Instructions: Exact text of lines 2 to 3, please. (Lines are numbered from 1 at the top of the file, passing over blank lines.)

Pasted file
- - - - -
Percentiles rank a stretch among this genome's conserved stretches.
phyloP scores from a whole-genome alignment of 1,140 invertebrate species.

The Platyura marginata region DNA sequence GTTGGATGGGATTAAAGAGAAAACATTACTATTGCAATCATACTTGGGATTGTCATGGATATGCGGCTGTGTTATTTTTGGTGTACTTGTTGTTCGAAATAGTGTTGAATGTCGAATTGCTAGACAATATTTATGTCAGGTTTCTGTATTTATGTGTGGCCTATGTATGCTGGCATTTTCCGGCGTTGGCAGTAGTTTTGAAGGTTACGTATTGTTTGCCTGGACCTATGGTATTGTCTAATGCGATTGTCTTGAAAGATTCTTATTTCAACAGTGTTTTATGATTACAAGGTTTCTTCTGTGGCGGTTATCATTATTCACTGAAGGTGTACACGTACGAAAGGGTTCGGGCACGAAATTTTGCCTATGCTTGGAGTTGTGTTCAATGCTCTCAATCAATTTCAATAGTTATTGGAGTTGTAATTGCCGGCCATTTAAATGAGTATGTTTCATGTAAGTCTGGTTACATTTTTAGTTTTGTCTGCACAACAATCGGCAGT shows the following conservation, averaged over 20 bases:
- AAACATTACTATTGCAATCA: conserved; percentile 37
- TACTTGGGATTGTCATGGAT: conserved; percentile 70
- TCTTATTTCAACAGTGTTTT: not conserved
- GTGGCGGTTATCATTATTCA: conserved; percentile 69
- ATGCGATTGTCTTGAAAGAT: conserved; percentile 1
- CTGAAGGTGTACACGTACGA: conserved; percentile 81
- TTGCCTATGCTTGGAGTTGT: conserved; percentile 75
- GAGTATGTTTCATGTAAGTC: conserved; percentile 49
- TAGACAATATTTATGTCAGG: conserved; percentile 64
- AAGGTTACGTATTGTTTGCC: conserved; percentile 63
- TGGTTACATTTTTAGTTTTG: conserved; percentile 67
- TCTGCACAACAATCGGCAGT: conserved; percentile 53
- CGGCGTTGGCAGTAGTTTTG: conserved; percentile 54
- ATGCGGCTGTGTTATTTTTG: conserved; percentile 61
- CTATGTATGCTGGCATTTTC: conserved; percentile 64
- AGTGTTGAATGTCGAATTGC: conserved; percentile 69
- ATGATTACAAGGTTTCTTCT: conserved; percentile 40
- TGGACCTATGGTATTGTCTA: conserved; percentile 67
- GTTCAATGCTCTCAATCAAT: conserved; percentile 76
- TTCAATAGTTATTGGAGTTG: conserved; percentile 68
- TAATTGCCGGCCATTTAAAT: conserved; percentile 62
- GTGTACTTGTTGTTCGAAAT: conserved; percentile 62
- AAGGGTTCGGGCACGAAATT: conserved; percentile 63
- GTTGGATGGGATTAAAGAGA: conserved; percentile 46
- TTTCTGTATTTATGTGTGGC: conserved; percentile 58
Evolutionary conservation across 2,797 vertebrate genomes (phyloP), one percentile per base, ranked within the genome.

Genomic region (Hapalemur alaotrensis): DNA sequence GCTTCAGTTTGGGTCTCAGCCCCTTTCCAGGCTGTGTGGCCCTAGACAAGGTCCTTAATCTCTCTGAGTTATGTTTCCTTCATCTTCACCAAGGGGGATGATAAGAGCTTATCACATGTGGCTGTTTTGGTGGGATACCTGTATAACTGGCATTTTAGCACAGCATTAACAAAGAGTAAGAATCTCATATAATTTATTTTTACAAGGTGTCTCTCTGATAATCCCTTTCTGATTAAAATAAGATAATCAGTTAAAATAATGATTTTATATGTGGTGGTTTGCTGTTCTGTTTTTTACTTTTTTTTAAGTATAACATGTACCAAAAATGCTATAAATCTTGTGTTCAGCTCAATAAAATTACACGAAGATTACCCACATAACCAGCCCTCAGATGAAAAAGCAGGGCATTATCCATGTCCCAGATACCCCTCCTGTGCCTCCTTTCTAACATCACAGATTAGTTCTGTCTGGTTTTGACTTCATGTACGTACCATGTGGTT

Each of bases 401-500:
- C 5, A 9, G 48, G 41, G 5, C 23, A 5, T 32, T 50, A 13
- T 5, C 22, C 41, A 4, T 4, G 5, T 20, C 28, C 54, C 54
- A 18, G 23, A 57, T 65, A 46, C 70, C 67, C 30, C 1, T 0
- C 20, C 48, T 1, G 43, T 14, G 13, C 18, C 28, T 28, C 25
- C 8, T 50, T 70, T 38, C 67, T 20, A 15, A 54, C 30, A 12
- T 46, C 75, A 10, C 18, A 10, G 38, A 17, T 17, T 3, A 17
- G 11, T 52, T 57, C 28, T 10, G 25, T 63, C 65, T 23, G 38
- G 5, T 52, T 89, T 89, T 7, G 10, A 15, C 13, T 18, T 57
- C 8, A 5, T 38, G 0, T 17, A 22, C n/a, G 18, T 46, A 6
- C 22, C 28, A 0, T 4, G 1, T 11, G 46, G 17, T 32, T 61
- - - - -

phyloP scores from a whole-genome alignment of 1,140 invertebrate species.

The Platyura marginata region DNA sequence GTTGGATGGGATTAAAGAGAAAACATTACTATTGCAATCATACTTGGGATTGTCATGGATATGCGGCTGTGTTATTTTTGGTGTACTTGTTGTTCGAAATAGTGTTGAATGTCGAATTGCTAGACAATATTTATGTCAGGTTTCTGTATTTATGTGTGGCCTATGTATGCTGGCATTTTCCGGCGTTGGCAGTAGTTTTGAAGGTTACGTATTGTTTGCCTGGACCTATGGTATTGTCTAATGCGATTGTCTTGAAAGATTCTTATTTCAACAGTGTTTTATGATTACAAGGTTTCTTCTGTGGCGGTTATCATTATTCACTGAAGGTGTACACGTACGAAAGGGTTCGGGCACGAAATTTTGCCTATGCTTGGAGTTGTGTTCAATGCTCTCAATCAATTTCAATAGTTATTGGAGTTGTAATTGCCGGCCATTTAAATGAGTATGTTTCATGTAAGTCTGGTTACATTTTTAGTTTTGTCTGCACAACAATCGGCAGT shows the following conservation, averaged over 20 bases: